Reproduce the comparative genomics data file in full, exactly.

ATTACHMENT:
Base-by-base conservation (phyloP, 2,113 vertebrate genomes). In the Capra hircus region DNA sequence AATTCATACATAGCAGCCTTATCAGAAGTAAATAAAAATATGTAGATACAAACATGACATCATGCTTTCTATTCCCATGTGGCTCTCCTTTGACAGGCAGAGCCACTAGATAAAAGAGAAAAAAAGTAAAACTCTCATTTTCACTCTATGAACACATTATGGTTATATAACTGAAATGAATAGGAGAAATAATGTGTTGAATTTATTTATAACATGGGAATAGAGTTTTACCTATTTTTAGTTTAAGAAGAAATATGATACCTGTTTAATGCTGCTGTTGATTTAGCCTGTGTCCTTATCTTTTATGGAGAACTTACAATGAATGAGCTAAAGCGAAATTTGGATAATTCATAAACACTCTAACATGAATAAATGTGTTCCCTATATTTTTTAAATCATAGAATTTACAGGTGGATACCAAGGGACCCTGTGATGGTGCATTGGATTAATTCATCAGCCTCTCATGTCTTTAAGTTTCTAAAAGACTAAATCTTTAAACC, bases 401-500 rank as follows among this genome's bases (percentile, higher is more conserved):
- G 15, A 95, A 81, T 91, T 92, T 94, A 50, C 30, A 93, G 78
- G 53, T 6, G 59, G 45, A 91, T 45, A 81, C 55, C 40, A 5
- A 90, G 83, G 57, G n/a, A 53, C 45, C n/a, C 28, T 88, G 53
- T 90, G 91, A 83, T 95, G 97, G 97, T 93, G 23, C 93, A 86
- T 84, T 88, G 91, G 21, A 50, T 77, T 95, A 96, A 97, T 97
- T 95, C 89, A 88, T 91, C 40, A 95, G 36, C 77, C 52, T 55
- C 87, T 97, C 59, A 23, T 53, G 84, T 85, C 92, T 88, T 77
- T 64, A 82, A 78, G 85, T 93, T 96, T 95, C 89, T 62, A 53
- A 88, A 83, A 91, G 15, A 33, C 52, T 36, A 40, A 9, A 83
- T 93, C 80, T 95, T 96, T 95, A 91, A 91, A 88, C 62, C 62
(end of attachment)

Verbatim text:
Base-by-base conservation (phyloP, 2,113 vertebrate genomes). In the Capra hircus region DNA sequence AATTCATACATAGCAGCCTTATCAGAAGTAAATAAAAATATGTAGATACAAACATGACATCATGCTTTCTATTCCCATGTGGCTCTCCTTTGACAGGCAGAGCCACTAGATAAAAGAGAAAAAAAGTAAAACTCTCATTTTCACTCTATGAACACATTATGGTTATATAACTGAAATGAATAGGAGAAATAATGTGTTGAATTTATTTATAACATGGGAATAGAGTTTTACCTATTTTTAGTTTAAGAAGAAATATGATACCTGTTTAATGCTGCTGTTGATTTAGCCTGTGTCCTTATCTTTTATGGAGAACTTACAATGAATGAGCTAAAGCGAAATTTGGATAATTCATAAACACTCTAACATGAATAAATGTGTTCCCTATATTTTTTAAATCATAGAATTTACAGGTGGATACCAAGGGACCCTGTGATGGTGCATTGGATTAATTCATCAGCCTCTCATGTCTTTAAGTTTCTAAAAGACTAAATCTTTAAACC, bases 401-500 rank as follows among this genome's bases (percentile, higher is more conserved):
- G 15, A 95, A 81, T 91, T 92, T 94, A 50, C 30, A 93, G 78
- G 53, T 6, G 59, G 45, A 91, T 45, A 81, C 55, C 40, A 5
- A 90, G 83, G 57, G n/a, A 53, C 45, C n/a, C 28, T 88, G 53
- T 90, G 91, A 83, T 95, G 97, G 97, T 93, G 23, C 93, A 86
- T 84, T 88, G 91, G 21, A 50, T 77, T 95, A 96, A 97, T 97
- T 95, C 89, A 88, T 91, C 40, A 95, G 36, C 77, C 52, T 55
- C 87, T 97, C 59, A 23, T 53, G 84, T 85, C 92, T 88, T 77
- T 64, A 82, A 78, G 85, T 93, T 96, T 95, C 89, T 62, A 53
- A 88, A 83, A 91, G 15, A 33, C 52, T 36, A 40, A 9, A 83
- T 93, C 80, T 95, T 96, T 95, A 91, A 91, A 88, C 62, C 62